Taipei, June 26 (CNA) The local manufacturing and service sectors were less optimistic in May about their business prospects amid a spike in domestically transmitted COVID-19 cases, according to the Taiwan Institute of Economic Research (TIER).
The composite index for the manufacturing sector compiled by the TIER fell 1.28 from April to 105.24, its lowest level since November 2020, when the index stood at 103.11.
For the service sector, the composite index dropped by 2.24 from the previous month to 98.25 in May, marking the second consecutive month-on-month decline, the data showed.
Despite the outbreak of COVID-19 cases since mid-May, TIER President Chang Chien-yi (張建一) said the production of the export-oriented manufacturing sector has remained largely unscathed, buoyed by solid global demand.
But the virus has had a psychological impact on manufacturers, making them more cautious about their business prospects in the near future, Chang said.
Nonetheless, the TIER still expected Taiwan’s gross domestic product (GDP) growth to top 5 percent this year largely due to a strong export performance.
In April, TIER raised its forecast of Taiwan’s GDP growth for 2021 to 5.03 percent, an upward revision of 0.73 percentage points from its January forecast.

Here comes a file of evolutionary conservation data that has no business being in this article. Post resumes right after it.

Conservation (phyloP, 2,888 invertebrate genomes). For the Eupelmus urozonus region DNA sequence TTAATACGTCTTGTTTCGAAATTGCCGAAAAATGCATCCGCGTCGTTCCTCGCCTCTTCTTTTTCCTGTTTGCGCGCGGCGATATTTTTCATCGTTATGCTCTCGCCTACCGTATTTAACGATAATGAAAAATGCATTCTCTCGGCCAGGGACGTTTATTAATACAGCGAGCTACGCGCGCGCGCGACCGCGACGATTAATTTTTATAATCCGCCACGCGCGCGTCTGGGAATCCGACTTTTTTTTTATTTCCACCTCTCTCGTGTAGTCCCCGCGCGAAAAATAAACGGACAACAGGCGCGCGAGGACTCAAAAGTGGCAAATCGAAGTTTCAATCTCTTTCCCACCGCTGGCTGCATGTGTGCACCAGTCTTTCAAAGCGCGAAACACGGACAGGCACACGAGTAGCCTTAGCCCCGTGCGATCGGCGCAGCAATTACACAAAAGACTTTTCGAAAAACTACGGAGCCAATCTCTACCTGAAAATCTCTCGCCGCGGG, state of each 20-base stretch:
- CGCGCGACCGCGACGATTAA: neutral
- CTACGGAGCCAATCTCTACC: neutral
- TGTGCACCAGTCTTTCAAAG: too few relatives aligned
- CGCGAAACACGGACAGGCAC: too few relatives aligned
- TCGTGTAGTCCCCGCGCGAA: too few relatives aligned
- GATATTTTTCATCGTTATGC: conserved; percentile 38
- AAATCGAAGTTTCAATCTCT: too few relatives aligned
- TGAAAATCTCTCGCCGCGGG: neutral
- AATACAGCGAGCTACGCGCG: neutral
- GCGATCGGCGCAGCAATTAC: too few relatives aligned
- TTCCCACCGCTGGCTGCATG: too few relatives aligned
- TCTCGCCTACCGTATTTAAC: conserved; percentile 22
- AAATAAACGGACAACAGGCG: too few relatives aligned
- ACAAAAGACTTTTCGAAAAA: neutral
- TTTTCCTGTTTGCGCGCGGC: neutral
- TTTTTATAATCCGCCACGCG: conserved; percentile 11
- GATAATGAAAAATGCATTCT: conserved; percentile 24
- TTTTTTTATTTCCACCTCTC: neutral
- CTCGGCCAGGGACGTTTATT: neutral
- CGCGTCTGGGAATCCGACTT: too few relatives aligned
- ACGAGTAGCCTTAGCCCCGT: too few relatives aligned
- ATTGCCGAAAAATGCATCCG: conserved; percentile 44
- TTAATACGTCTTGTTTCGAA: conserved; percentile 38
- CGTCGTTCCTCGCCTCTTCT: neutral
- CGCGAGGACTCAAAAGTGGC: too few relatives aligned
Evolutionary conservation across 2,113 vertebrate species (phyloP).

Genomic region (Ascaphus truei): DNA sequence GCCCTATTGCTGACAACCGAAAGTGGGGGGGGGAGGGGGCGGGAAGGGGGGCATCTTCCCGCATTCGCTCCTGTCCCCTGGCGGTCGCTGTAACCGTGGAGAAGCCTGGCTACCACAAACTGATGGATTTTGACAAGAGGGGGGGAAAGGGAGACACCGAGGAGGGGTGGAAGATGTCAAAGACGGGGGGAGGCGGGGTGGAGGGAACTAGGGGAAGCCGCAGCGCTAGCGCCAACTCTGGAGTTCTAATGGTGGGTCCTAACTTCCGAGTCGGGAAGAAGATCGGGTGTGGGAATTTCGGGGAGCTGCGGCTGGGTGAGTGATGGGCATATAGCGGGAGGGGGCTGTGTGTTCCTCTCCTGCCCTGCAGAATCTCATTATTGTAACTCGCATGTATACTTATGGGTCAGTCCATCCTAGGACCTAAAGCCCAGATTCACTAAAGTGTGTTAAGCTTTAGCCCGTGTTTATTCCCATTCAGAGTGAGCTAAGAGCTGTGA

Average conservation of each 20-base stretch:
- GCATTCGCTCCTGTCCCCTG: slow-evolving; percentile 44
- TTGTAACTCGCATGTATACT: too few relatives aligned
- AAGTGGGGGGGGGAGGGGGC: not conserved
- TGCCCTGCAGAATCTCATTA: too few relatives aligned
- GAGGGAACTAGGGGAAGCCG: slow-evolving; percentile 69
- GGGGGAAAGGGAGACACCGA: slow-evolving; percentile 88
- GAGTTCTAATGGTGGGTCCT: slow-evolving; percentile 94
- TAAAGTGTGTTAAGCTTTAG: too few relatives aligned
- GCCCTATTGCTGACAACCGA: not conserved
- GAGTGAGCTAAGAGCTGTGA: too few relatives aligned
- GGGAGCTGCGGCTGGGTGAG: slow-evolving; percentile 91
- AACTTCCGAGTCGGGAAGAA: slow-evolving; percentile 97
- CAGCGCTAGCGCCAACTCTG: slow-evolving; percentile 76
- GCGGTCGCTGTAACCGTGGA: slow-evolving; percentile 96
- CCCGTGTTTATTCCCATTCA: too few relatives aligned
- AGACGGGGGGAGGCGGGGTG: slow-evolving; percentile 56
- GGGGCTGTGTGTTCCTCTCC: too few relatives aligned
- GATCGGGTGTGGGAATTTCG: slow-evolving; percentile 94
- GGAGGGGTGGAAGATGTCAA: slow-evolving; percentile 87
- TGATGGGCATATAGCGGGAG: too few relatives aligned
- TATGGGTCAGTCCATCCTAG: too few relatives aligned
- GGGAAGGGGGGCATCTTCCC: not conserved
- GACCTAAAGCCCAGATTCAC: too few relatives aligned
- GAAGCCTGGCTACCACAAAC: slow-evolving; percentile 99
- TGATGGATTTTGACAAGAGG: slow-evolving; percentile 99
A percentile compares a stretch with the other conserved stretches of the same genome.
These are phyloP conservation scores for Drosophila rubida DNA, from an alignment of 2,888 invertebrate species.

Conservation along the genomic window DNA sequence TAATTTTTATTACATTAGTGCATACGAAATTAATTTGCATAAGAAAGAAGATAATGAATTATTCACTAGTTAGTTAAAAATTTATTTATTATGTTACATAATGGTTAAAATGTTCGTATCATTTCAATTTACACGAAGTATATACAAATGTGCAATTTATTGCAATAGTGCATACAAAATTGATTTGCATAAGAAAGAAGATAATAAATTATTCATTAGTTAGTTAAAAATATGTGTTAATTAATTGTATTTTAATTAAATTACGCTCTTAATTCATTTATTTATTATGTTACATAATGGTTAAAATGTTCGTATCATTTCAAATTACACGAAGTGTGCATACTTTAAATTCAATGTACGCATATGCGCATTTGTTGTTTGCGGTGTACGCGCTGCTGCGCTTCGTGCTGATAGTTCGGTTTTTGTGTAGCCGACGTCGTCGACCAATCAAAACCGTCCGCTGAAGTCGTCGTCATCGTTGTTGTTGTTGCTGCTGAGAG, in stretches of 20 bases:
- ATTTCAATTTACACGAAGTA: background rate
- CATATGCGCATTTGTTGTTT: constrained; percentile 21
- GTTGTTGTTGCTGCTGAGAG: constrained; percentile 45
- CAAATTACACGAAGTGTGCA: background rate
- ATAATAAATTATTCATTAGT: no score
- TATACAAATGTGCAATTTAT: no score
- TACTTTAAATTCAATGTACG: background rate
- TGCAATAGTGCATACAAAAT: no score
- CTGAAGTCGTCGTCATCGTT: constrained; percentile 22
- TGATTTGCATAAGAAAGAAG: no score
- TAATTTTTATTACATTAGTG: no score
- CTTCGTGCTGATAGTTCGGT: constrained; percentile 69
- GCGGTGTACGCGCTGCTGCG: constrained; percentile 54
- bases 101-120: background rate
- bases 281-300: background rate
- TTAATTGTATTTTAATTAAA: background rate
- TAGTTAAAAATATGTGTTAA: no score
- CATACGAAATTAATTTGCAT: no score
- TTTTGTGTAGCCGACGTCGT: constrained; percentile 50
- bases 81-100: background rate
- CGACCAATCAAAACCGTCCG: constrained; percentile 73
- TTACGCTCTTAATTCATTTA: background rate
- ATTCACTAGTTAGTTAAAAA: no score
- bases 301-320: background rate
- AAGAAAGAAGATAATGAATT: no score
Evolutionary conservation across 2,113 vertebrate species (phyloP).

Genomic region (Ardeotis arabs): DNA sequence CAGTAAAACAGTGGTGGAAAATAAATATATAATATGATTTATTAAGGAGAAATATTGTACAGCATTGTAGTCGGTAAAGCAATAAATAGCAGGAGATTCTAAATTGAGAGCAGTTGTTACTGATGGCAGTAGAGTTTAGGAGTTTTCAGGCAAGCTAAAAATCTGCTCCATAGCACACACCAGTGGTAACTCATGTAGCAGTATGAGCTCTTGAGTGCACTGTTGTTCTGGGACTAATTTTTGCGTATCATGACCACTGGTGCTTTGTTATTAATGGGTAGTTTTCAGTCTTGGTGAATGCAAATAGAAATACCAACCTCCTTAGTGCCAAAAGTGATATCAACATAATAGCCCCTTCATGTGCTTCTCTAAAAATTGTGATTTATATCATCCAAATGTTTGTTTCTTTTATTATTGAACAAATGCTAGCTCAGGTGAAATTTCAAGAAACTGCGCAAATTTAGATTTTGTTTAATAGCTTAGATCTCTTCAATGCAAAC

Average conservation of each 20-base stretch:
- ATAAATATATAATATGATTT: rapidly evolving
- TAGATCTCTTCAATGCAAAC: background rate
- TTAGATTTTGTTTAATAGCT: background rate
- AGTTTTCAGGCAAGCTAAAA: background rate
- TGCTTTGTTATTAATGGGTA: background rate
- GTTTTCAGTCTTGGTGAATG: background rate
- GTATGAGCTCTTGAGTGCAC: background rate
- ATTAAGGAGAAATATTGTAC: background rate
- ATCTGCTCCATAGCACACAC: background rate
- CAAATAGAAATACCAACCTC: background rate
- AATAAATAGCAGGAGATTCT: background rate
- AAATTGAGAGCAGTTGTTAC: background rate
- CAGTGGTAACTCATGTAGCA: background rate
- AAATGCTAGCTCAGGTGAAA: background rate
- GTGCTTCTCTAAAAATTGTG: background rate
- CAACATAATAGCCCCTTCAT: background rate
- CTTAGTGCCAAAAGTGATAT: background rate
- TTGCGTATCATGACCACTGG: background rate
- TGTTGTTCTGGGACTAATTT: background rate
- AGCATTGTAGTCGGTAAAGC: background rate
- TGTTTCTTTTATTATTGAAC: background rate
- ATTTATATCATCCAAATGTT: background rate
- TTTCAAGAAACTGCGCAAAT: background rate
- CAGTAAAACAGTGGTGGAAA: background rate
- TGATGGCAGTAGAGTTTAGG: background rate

Service businesses were far more pessimistic than manufacturers because of the COVID-19 woes.
Under the government’s Level 3 alert imposed on May 19, on-site dining is not allowed and entertainment venues are closed to avoid mass gatherings, leading to restrictions in movement and limits in private consumption.
Chang said the food and beverage industry has fallen victim to the restrictions, expecting sales generated by the sector to fall 30 percent from a year earlier in June.
According to the Ministry of Economic Affairs, food and beverage revenue dropped 19.1 percent in May from a year earlier as fears over the virus spread hurt consumption.
Under such unfavorable circumstances, the survey conducted by the TIER found that restaurant and food stall owners largely became pessimistic about their business over the next six months.
Meanwhile, the composite index for the property industry fell 3.28 from a month earlier to 107.28 in May, marking the third straight month of a decline, TIER said.
The pandemic prompted home buyers to postpone their purchase plans, creating more uncertainty in the property market, which had already been affected by the government’s measures to rein in home price speculation, the TIER said.